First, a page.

Aung San Suu Kyi takes oath in Parliament
The woman who led a nearly quarter of a century struggle for democracy in Myanmar had originally refused to take an oath to “safeguard” the constitution, because her National League for Democracy wants the document amended to reduce the military’s dominance of government.
The NLD swept byelections on 1 April but its successful candidates initially refused to take their seats because of the oath dispute. They backed down on Monday but stressed they will push to amend the constitution.
Asked as she walked toward the chamber if this marked an important day for Myanmar, Aung San Suu Kyi said: “I think only time will tell.”
The swearing-in ceremony took place in the capital Naypyitaw, which was built by the former army junta. With white roses in her hair, Suu Kyi stood along with several dozen of her party’s lawmakers as the speaker of the lower house asked them to read the oath.
The 66-year-old opposition leader’s entry into the legislature cements a risky detente between the NLD and the government of President Thein Sein. His government has spearheaded months of unexpected reforms since taking power last year, including the holding of 1 April byelections.
The NLD has too few seats to wield any real power in the ruling party-dominated assembly and there are fears the presence of an opposition could simply legitimise the current regime. But the new MPs are likely to bring a level of public debate to the legislative body that has never been seen as they prepare for the next general election in 2015.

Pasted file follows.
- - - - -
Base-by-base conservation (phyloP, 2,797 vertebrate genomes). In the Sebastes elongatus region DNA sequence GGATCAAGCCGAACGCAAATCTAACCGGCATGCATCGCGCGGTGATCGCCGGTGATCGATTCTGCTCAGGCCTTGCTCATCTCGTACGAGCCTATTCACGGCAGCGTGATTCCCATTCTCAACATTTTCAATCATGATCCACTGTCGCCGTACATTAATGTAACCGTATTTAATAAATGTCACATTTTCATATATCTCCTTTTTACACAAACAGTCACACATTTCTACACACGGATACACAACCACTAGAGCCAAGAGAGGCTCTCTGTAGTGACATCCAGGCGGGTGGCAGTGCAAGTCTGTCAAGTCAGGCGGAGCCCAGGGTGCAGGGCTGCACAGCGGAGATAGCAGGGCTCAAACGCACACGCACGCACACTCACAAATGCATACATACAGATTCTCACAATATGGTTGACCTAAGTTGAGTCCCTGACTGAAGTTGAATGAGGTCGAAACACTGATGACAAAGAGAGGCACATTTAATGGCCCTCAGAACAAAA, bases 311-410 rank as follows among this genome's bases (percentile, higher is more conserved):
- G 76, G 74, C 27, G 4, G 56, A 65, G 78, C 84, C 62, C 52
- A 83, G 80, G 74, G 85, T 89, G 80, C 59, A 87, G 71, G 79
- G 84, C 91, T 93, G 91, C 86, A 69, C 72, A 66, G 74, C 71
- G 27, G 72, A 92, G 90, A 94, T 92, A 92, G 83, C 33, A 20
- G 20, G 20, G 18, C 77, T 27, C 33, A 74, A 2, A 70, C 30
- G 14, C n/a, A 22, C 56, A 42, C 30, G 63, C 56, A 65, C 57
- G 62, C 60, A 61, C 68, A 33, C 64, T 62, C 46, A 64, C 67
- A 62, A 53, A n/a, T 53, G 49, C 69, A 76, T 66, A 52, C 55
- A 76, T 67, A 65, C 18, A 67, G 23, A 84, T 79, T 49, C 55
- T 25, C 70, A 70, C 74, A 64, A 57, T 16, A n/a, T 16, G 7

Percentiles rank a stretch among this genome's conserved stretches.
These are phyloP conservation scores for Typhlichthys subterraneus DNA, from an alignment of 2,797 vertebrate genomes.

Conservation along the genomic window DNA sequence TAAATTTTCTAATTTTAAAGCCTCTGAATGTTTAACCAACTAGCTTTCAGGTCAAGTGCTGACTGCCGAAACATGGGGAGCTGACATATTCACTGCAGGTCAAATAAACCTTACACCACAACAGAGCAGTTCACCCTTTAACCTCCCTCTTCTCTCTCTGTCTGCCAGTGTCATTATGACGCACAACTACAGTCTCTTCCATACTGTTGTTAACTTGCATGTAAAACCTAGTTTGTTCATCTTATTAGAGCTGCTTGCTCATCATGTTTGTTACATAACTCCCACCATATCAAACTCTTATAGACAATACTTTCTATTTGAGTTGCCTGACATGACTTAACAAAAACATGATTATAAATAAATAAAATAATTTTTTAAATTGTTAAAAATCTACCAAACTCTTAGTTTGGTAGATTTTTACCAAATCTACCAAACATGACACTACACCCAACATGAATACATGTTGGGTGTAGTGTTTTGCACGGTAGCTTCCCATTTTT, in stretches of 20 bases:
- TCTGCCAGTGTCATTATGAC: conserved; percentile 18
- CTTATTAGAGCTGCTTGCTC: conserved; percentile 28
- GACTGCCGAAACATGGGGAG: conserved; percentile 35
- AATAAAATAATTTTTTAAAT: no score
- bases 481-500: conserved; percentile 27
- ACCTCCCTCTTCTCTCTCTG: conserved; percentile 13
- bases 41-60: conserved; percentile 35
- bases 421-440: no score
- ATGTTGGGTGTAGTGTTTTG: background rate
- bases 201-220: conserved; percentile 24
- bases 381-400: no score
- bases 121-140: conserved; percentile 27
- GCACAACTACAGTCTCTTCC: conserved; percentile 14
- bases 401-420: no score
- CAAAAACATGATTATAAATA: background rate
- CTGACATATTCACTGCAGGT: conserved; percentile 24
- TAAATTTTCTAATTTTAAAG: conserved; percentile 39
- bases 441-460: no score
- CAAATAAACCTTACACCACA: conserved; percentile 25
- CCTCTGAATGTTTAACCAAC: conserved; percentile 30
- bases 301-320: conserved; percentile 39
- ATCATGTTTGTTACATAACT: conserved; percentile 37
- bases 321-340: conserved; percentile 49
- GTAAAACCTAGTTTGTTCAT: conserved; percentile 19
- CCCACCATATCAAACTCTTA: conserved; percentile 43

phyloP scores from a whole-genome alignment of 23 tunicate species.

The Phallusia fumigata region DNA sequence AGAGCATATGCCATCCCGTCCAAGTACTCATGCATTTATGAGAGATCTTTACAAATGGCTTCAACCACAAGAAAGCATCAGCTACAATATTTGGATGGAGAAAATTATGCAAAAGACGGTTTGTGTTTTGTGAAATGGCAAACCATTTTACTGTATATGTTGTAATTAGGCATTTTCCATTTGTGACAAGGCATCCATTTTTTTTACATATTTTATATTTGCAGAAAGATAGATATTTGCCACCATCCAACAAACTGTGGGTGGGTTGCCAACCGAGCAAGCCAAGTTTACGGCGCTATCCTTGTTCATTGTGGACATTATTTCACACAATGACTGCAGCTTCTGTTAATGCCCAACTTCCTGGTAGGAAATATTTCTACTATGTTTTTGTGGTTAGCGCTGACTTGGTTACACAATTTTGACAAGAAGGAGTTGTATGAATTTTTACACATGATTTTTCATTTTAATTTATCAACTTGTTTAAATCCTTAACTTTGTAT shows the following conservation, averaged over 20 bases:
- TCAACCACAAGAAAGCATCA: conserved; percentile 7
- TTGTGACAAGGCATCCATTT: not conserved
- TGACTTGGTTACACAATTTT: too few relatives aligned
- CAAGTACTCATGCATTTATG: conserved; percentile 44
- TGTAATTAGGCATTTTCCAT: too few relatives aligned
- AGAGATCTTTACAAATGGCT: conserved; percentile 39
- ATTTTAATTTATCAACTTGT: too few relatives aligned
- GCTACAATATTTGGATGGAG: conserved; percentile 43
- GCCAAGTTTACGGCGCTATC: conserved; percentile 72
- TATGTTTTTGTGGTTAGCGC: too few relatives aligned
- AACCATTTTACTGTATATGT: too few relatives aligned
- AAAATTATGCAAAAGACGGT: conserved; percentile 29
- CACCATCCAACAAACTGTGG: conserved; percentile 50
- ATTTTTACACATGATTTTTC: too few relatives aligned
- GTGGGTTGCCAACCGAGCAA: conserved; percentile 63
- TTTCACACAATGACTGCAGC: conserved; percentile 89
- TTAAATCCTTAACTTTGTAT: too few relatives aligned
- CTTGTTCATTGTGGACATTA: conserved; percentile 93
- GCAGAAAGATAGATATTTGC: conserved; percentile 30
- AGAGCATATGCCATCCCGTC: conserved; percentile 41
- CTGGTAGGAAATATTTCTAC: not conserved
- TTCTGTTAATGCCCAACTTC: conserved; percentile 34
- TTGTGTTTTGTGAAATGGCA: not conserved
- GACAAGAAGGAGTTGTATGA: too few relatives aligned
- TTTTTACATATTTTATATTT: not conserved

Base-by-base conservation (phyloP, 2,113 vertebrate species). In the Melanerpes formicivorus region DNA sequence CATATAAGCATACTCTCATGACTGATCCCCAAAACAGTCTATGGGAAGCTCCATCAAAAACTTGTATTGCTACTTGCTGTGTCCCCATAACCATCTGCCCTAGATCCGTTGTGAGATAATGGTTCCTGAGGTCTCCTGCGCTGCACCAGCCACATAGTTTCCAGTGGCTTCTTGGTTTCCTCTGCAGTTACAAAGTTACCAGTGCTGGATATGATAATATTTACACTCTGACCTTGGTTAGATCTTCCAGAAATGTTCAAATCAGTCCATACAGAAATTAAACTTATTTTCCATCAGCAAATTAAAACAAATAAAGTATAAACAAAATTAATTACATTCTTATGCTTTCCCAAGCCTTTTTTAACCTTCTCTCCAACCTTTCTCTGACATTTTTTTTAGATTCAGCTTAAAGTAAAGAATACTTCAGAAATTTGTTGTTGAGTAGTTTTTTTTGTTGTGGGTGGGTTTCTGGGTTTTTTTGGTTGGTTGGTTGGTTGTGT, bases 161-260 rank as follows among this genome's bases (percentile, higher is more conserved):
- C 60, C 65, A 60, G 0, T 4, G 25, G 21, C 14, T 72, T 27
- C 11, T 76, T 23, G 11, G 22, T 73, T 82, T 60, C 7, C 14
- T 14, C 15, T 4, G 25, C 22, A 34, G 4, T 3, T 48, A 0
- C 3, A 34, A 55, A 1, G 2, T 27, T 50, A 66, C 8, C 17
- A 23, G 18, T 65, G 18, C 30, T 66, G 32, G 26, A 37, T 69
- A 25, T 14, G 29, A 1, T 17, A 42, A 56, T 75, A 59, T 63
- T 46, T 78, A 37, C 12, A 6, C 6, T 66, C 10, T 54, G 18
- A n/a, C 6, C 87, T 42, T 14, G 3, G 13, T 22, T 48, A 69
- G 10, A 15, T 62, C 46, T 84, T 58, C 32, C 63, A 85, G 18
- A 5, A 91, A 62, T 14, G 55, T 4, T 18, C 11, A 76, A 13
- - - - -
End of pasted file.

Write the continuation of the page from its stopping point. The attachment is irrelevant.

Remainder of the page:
The last time Aung San Suu Kyi’s party was set to join parliament was 1990, following a landslide election victory that was swiftly annulled by the army. The military retained outright power until last year.
Aung San Suu Kyi’s personal ascent marks an astonishing reversal of fortune for a woman who became one of the World‘s most prominent prisoners of conscience, held under house arrest for much of the last two decades. When the 1991 Nobel peace prize winner was finally released in late 2010, just after a vote her party boycotted that was deemed neither free nor fair, few could have imagined she would make the leap from democracy advocate to elected official in less than 18 months.
Aung San Suu Kyi and her colleagues had initially refused to join parliament when the latest session began on 23 April because they object to the oath obliging them to “safeguard the constitution”. They want the word “safeguard” changed to “respect”, but on Monday the leader said they would put the issue aside.
“Politics is an issue of give and take. We are not giving up, we are just yielding to the aspirations of the people,” she said.
The party’s failure to take their seats had irked some of Aung San Suu Kyi’s backers, who were eager to see her finally take office.
A couple of dozen MPs from smaller opposition parties also sit in the assembly but the vast majority of seats are held by the military-backed ruling party and the army. Changing the constitution require a 75% majority, making it all but impossible without military approval.